by Erik Ritland
“Of course, this doesn’t mean that our only job is to lazily accept what Jesus did for us and continue living our lives of turning away from God. We are saved by God’s work in Jesus, but as Jesus says, we are called to “go and sin no more.” If all we do is talk about what Jesus does, and it doesn’t affect our lives in a profound way, Jesus literally becomes an idol.”
Fully Alive’s Lenten Scriptural Commentary helps Christians get more out of Lent by taking God’s word seriously.
Mostly avoiding personal stories and anecdotes, our commentary dives deeply into the scripture readings for each day and applies them to the broader context of Lent. We use the daily Mass readings from the Catholic lectionary.
If possible, read each passage slowly, taking in each word. If you find that you’ve hurried through a reading, read it over a few more times. Let the words reverberate in your heart. After you’ve let it sink in, read our Lenten Scriptural Commentary.
Tuesday of the Fifth Week of Lent
Things start getting extra real in our readings, as the Israelites look to the bronze serpent to be healed from deadly wounds, and Jesus explains how He does the same thing on a whole new level.
Readings: Nm 21:4-9/Jn 8:21-30
Click here to read the complete text from the USCCB website
Moses accordingly made a bronze serpent and mounted it on a pole,
and whenever anyone who had been bitten by a serpent
looked at the bronze serpent, he lived.
(cf. Nm 21:4-9/Jn 8:21-30)
It’s uncanny how many things that happen in the Old Testament clearly point to Jesus (or, at the very least, fit into the Jesus story very well). The story of the bronze serpent is a clear precursor to Jesus. Just as the Isrealites were saved when the bronze serpent was lifted up, so everyone is saved from their wrongdoing and their faults by Jesus lifted up on the cross.
Of course, this doesn’t mean that our only job is to lazily accept what Jesus did for us and continue living our lives of turning away from God. We are saved by God’s work in Jesus, but as Jesus says, we are called to “go and sin no more.” If all we do is talk about what Jesus does, and it doesn’t affect our lives in a profound way, Jesus literally becomes an idol.
Some claim that Christians looked back to find stories in the Old Testament to fit their theology. If this was the case, they somehow created an in-depth, complex, coherent system, all while preaching everywhere and having to avoid death at every turn. It’s unrealistic that they had the time, energy, or desire to create and perpetuate a lie, and one that was so brilliant and had so much to it. It also put them on the chopping block. There would have been plenty of better ways to deceive people, and it wouldn't have cost them their lives.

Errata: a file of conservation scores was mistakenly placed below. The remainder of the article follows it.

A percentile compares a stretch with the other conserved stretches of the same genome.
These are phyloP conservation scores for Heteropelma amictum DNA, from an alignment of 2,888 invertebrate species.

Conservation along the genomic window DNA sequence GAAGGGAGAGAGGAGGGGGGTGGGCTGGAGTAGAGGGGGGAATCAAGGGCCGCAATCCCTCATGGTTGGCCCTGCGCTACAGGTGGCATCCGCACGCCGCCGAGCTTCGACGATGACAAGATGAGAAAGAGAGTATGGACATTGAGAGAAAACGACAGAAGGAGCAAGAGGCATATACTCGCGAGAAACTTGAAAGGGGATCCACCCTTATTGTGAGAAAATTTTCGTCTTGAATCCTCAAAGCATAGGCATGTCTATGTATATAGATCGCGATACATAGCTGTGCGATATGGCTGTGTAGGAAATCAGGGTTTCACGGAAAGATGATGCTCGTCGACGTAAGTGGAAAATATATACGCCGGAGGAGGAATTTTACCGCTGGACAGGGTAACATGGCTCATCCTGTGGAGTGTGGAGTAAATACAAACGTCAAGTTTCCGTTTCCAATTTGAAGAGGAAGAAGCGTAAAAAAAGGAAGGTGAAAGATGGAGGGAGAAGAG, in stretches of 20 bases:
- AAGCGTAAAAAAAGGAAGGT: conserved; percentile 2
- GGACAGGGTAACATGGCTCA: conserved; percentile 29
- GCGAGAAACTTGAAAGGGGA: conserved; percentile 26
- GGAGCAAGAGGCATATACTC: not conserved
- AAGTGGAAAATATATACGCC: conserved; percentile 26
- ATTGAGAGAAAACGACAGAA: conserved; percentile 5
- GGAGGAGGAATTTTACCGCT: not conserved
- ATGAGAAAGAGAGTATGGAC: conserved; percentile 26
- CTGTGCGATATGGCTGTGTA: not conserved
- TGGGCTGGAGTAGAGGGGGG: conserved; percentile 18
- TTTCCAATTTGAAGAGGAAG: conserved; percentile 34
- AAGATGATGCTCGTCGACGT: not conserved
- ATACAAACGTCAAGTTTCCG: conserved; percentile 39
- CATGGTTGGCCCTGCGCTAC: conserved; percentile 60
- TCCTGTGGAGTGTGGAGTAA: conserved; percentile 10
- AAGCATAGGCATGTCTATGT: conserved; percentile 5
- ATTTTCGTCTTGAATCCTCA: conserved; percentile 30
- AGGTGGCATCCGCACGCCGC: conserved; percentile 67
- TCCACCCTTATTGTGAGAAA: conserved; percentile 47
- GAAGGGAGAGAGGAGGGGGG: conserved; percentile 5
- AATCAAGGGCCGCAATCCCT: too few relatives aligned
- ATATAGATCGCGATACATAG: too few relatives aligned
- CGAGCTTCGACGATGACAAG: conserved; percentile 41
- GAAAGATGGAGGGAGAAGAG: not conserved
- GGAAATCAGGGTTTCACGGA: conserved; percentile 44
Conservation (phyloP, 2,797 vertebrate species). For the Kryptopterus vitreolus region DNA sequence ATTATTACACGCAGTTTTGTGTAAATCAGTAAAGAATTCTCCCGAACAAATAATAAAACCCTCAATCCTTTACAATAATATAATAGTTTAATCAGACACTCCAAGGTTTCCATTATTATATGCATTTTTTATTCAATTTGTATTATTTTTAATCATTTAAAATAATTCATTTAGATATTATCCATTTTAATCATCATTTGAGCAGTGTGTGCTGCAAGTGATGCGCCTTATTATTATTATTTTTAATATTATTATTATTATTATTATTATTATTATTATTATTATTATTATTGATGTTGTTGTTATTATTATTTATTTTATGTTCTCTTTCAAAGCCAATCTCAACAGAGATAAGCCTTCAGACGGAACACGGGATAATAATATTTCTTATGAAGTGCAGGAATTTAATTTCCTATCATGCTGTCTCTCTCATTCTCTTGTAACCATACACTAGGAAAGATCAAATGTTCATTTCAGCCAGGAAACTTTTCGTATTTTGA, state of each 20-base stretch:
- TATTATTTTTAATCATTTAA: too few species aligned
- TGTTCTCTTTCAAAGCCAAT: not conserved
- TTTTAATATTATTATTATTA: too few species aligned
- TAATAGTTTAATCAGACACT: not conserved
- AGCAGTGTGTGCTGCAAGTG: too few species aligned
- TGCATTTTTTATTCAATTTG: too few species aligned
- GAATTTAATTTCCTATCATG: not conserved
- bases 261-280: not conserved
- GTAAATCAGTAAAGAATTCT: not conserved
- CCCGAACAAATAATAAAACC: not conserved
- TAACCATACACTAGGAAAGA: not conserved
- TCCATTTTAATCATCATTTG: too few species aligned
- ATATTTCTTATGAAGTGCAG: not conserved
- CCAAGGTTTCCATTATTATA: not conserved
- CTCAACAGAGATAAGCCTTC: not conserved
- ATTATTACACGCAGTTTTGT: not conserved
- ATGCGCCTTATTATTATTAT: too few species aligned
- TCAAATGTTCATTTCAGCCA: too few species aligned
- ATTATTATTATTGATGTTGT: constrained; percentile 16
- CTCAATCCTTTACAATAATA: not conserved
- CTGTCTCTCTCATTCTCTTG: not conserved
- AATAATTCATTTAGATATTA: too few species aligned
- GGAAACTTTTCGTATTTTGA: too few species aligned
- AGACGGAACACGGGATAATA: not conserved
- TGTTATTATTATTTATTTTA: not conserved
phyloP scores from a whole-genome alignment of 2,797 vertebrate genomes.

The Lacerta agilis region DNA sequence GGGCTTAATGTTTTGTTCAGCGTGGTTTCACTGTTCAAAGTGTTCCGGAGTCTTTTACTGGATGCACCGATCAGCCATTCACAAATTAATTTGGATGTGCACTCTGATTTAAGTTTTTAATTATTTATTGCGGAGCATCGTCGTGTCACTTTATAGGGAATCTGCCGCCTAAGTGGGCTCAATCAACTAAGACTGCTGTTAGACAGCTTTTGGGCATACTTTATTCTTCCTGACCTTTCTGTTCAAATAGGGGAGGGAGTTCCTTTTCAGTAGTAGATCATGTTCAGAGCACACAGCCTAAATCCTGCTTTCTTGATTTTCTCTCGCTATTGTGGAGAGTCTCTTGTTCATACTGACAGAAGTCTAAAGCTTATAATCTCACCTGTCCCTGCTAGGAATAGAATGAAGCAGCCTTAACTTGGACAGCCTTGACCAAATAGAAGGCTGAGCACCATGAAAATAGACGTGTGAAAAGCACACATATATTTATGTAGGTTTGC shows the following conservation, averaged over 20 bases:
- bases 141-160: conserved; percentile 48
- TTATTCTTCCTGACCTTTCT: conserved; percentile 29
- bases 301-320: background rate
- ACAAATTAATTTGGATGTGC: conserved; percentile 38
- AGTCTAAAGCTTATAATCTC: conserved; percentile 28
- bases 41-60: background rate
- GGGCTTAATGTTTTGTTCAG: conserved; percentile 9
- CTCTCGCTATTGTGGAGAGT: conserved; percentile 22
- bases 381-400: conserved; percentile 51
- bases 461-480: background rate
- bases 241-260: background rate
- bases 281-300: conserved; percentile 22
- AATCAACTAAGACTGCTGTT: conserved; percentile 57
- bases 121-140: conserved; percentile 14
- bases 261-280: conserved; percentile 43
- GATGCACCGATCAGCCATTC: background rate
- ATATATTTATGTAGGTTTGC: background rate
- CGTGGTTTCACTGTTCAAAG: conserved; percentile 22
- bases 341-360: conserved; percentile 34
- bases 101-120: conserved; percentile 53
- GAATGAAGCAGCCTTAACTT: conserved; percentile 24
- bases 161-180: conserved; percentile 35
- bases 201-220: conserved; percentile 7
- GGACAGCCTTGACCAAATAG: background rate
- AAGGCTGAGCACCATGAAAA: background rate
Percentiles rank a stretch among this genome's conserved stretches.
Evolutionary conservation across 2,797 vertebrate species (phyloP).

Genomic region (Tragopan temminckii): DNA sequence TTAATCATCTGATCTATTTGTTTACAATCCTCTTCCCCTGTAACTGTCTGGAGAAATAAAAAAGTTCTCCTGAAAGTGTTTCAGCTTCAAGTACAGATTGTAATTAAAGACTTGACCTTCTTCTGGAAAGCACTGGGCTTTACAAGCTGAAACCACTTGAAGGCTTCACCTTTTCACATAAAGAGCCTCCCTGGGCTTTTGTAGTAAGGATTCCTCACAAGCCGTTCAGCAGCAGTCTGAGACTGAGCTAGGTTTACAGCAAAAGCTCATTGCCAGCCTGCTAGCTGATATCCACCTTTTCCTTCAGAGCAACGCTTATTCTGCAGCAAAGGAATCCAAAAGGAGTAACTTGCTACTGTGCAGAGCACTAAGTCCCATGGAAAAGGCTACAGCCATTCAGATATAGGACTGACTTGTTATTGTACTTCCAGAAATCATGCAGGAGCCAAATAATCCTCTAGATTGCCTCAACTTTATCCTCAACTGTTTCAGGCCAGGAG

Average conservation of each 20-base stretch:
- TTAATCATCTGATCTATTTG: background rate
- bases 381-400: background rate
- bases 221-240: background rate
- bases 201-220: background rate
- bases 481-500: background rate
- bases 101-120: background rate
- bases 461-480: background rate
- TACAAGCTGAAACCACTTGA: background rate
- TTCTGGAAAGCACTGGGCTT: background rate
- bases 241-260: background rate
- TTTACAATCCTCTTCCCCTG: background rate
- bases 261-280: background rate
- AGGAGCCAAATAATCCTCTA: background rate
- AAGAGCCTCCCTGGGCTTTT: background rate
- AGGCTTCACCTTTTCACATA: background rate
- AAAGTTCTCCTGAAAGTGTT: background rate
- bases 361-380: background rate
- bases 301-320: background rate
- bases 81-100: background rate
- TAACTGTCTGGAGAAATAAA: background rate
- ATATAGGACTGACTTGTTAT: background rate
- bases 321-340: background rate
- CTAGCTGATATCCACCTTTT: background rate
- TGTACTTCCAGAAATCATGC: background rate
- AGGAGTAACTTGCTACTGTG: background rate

Jesus said, “The one who sent me is with me.
He has not left me alone,
because I always do what is pleasing to him."
(cf. Jn 8: 21-30)
The relationship of Jesus and His Father is complex, mysterious, not all that easy to pin down. This makes sense. If every part of Christianity was easy to explain, that’d be a sure sign that it was made up by human reason alone.
The main point is this, though: as God is with Jesus, and gave Him power, so God is also with us, just as intimately. We can tap into that, have a real relationship with the living God, and all we have to do ask for it and desire it.
Erik Ritland is a writer and musician. The founder of Fully Alive Christian Media, he also created The Minnesota Sport Ramble and is a writer and copy editor for Music in Minnesota. He was Lead Staff Writer for Minnesota culture blogs Curious North and Hometown Hustle. Reach him via email.
Erik Ritland is a journalist and musician. He's the lead staff writer and podcast host of Fully Alive Christian Media and Rambling On, a blog and podcast covering sports, music, and culture.